"In grocery specifically, we have observed long-tail patterns in shelf life and seasonality causing variation and issues in achieving goals," he notes. "The sophisticated systems that attack the problem statistically, stochastically and in hybrid are becoming the industry trend. The big chains also use stochastic demand forecasts and promotions for demand tailoring and shaping to objectives. Experimental analytics such as test campaigns in these areas are becoming a permanent arm to these demand-shaping initiatives."
One grocery executive who has mastered these complexities is Abby Fox, procurement strategy manager at Commerce, Calif-based Unified Grocers. Progressive Grocer named her one of 2014's Top Women in Grocery for her outstanding achievements in inventory replenishment buying.
She was recognized for leading a significant inventory reduction initiative, as well as for establishing a KPI-driven replenishment program designed to maximize service and profitability. Fox led Unified Grocers to an aggressive inventory reduction of $11 million while increasing customer service levels. United teamed with Marietta, Ga.-based Blue Ridge, a cloud supply-chain planning provider offering demand forecasting, planning and replenishment solutions.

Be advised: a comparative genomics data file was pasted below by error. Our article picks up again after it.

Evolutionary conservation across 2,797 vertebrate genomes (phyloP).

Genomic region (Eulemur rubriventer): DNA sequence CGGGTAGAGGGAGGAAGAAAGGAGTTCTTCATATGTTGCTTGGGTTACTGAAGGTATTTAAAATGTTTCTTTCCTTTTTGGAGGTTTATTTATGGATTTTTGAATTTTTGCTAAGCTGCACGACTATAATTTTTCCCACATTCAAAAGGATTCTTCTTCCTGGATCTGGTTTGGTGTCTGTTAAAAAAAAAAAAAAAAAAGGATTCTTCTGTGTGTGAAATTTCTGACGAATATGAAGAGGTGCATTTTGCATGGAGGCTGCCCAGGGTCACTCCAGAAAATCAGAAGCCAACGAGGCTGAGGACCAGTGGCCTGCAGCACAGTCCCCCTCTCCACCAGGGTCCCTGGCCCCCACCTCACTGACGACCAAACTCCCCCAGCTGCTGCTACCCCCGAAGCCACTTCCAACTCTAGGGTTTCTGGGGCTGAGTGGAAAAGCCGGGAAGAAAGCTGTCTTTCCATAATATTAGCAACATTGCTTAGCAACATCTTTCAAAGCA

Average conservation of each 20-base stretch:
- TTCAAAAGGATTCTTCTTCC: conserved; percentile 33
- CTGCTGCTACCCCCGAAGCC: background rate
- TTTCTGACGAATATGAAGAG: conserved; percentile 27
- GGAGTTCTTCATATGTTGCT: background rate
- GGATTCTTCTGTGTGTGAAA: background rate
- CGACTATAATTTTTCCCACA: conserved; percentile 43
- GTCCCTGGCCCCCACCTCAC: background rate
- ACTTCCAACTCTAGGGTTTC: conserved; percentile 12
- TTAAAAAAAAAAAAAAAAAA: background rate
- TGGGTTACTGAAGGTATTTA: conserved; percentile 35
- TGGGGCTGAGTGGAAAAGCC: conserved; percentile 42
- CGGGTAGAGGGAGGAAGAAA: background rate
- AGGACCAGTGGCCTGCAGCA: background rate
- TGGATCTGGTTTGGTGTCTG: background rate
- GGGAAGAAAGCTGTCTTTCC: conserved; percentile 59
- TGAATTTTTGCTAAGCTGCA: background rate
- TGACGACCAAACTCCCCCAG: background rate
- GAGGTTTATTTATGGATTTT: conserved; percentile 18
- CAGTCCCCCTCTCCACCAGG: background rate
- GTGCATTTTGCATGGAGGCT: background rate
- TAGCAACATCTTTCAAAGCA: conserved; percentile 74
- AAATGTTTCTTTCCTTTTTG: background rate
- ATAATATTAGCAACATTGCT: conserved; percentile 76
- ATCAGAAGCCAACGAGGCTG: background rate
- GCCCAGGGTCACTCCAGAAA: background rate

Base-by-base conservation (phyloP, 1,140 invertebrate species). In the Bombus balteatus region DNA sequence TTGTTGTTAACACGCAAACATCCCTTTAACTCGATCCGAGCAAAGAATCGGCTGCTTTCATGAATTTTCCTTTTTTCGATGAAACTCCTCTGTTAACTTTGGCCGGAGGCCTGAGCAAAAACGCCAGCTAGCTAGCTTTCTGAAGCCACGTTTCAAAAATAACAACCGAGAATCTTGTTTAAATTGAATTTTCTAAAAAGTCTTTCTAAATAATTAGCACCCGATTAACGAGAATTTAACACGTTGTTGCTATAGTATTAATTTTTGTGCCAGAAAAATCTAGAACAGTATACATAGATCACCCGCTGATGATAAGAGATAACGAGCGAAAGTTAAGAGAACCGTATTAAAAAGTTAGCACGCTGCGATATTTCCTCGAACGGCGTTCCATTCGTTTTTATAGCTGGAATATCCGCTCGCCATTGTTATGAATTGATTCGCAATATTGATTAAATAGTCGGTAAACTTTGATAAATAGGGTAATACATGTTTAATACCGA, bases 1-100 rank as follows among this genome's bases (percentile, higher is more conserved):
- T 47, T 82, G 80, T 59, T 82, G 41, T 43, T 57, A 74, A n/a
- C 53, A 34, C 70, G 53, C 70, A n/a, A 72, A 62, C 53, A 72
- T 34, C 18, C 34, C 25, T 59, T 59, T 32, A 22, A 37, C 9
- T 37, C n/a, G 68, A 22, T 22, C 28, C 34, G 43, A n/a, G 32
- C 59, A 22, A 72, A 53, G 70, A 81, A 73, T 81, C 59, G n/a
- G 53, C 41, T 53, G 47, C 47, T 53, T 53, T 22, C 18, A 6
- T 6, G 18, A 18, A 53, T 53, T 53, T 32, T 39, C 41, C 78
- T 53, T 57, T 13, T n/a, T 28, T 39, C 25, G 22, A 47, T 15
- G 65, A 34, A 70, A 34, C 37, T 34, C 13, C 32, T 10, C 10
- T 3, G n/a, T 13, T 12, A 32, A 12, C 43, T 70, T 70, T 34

The business context for demand forecasting should go beyond inventory replenishment to include planning and collaborative elements. Category managers, buyers, store managers and vendors all should be able to reconcile their forecasts using the same system, according to SAS' Lipson.
"The technology should be flexible enough to provide insight to the forecast and the ability to manage the impact of changes made by any stakeholder in the system," he explains. "Ideally, the forecasting technology would be linked to inventory optimization technology so the retailer and the manufacturer can work together to make sure consumers get their favorite holiday menus on the table without any hiccups."